Romney Wasn’t “Churchill-Like” on Russia, He Was Thoroughly Ignorant
Robert O’Brien drones on about Churchill for a while, and then makes a truly absurd comparison:
Governor Mitt Romney’s Churchilll-like warning of a resurgent Russia [bold mine-DL] made during the last campaign was mocked by the President and elites, and was rejected by a narrow margin at the polls.
On one level, this is just a silly expression of partisan loyalty, and we could dismiss it as such. However, it is important to understand why Romney’s arguments about Russia during the campaign were wrong. It’s equally important to recognize that they haven’t been vindicated in the least by anything that has happened over the last year.
First, Romney’s arguments were not very well-informed. That was true of most of his statements on foreign policy during the campaign, but when it came to Russia he almost seemed to take delight in his errors. He repeated anti-treaty talking points about New START, but many of these arguments were disingenuous or simply mistaken. On New START, as on other issues, Romney confirmed again and again that he didn’t know what he was talking about. His first op-ed on the subject was appropriately ridiculed as “thoroughly ignorant.” Unfortunately, that described much of what he had to say about Russia while he was a candidate. His views on Russia were mocked because they deserved to be.
Romney adopted knee-jerk anti-Russian positions on every relevant issue, and married them to reflexive anti-Obama criticisms. That’s all that he did. It isn’t surprising, since he had no particular foreign policy experience, nor had he had much of an interest in these issues before he started his seemingly endless presidential campaigning. Romney had no particular insight into Russian behavior, and definitely didn’t understand what motivated Russian leaders or how they viewed U.S. policies in the former Soviet Union and elsewhere. If the U.S. had been following his recommendations over the last year, tensions between the U.S. and Russia would likely be even worse, since Romney’s idea for Russia policy in practice was little more than to antagonize Moscow whenever possible.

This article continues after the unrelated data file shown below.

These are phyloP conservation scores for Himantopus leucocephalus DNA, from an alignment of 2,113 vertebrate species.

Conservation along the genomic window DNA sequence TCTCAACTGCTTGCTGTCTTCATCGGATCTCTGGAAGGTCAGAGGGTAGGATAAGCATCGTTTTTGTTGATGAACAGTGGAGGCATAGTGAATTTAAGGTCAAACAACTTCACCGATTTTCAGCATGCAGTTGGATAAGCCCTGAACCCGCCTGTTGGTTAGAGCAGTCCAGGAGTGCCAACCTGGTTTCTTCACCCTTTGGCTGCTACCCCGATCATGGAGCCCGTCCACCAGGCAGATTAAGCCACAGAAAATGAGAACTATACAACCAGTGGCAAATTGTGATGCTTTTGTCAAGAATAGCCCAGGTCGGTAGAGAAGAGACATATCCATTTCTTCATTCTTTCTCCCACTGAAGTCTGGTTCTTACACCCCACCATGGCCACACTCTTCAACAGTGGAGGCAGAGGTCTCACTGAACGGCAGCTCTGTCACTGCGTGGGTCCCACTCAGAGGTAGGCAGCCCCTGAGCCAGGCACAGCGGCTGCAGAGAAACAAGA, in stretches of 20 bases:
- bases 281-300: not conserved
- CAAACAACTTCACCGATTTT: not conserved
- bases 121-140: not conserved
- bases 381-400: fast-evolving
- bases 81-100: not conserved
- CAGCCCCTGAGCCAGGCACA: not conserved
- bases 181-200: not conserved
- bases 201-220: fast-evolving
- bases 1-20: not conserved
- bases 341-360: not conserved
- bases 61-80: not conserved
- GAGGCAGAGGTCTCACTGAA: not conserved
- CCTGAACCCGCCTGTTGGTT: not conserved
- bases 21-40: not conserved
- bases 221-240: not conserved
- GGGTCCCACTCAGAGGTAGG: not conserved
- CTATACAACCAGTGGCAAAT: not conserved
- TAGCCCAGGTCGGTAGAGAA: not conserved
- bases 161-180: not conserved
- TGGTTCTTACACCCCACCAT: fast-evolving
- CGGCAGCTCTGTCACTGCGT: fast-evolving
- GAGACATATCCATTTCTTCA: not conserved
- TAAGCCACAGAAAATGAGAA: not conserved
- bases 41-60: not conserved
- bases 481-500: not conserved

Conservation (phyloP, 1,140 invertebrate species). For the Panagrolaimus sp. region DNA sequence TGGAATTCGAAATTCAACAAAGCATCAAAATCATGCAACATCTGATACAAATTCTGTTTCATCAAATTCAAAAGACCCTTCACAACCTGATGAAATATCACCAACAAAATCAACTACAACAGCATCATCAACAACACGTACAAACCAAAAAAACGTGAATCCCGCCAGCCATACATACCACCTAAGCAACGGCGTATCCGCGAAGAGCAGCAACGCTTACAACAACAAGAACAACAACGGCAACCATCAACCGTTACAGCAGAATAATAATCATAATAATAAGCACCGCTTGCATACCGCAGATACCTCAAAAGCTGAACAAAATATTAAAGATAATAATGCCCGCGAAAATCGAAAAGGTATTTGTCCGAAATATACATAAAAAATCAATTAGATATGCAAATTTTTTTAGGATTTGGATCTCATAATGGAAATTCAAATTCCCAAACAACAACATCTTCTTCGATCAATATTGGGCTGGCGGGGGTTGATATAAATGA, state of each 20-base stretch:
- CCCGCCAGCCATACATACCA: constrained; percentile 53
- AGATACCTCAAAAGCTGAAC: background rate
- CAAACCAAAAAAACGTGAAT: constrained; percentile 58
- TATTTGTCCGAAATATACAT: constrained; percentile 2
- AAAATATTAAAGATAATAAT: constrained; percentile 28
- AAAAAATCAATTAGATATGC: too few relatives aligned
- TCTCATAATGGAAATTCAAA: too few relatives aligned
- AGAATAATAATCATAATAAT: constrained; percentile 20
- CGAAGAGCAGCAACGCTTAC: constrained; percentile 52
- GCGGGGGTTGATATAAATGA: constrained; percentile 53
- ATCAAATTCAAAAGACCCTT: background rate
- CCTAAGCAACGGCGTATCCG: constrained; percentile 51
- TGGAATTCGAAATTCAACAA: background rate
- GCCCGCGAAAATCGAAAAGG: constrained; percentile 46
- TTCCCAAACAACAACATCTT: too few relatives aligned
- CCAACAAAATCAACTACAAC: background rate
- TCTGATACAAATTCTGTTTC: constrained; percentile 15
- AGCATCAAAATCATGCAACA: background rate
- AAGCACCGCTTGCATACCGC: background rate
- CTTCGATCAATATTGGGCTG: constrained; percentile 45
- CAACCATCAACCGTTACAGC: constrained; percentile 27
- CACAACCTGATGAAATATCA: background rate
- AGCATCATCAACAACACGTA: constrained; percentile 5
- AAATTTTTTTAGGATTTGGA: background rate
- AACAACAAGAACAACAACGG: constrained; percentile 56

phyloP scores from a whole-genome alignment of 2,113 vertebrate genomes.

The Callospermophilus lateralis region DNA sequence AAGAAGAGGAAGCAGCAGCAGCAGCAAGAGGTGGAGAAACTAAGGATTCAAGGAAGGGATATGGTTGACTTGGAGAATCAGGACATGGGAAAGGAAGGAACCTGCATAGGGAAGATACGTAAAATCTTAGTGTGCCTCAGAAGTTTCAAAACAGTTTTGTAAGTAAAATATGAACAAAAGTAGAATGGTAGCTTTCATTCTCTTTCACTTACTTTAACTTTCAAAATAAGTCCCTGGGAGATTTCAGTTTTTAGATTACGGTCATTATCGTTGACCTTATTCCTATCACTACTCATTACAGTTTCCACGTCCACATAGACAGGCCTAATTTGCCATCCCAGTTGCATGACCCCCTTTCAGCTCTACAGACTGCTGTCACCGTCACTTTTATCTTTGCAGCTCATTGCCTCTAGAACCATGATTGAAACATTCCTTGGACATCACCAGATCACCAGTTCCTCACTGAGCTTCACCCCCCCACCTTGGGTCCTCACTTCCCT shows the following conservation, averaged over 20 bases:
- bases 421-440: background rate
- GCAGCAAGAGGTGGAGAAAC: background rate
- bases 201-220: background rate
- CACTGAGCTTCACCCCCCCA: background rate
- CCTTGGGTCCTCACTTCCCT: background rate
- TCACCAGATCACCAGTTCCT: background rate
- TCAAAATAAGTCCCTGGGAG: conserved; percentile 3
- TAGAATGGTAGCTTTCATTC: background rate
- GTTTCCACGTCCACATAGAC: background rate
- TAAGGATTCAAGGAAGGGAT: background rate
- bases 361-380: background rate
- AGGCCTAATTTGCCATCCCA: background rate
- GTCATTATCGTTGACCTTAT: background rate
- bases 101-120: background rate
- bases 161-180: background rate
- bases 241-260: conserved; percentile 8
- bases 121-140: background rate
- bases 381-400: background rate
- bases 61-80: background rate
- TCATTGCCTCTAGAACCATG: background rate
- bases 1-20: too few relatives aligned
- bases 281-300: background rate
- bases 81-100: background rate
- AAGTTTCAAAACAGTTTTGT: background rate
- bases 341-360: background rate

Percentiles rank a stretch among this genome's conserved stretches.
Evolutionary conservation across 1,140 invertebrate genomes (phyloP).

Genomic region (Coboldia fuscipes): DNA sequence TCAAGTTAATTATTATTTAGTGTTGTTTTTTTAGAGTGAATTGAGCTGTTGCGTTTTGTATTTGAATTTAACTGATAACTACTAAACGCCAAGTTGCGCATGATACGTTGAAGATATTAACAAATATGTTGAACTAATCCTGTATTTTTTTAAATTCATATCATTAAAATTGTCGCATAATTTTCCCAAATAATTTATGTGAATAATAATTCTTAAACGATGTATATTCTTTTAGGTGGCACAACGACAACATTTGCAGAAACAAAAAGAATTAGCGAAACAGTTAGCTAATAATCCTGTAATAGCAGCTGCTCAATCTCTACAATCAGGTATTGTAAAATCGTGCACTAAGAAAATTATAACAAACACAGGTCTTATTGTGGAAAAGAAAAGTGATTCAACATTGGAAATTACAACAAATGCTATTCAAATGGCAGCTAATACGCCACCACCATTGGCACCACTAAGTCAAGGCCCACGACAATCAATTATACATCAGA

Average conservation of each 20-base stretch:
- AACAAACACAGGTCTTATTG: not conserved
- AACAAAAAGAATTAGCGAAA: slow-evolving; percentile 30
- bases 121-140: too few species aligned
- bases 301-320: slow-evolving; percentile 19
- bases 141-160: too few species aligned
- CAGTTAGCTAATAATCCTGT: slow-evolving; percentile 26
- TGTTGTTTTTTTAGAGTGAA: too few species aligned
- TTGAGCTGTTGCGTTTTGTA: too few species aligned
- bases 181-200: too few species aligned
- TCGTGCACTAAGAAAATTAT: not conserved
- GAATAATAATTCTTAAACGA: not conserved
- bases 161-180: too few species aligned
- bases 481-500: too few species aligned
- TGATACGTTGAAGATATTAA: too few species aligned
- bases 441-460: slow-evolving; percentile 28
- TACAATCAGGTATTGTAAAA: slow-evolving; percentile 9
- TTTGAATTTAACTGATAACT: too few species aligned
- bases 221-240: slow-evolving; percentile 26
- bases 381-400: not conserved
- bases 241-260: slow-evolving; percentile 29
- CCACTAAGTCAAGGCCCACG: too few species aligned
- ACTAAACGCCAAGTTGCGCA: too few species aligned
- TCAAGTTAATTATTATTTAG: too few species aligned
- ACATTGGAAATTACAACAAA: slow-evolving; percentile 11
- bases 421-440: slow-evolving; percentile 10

As Noah Millman noted yesterday, “stopped clocks and hammers are not good guides to policy.” Romney assumed that Russia was an inveterate foe of the U.S. on everything because Russia sometimes opposed U.S. policies. This took an unremarkable observation–Russia strongly disagrees with the U.S. on a few high-profile issues–and turned it into an absurd, discrediting exaggeration. He seemed to think that any kind of diplomatic engagement or accommodation with Russia on any issue was equivalent to appeasement. It didn’t matter that he couldn’t ever explain how the U.S. had “appeased” Russia (or any other government)–he was just reciting from an ideological script that he picked up from other people in his party. This approach would not have avoided clashes with Russia, and it would not have averted or resolved any crises, but it could very easily have contributed to many more conflicts than necessary. Taking such a confrontational approach would not have aided the U.S. in advancing any of its interests, but would have likely committed the U.S. to more aggressive policies out of the misguided belief that Russia was our “number one foe” that had to be countered at every turn.
I’m sure that Romney would like to think of himself as a new Churchill, but the comparison is deeply insulting to Churchill, who at least had a decent understanding of the issues that he spoke about in public.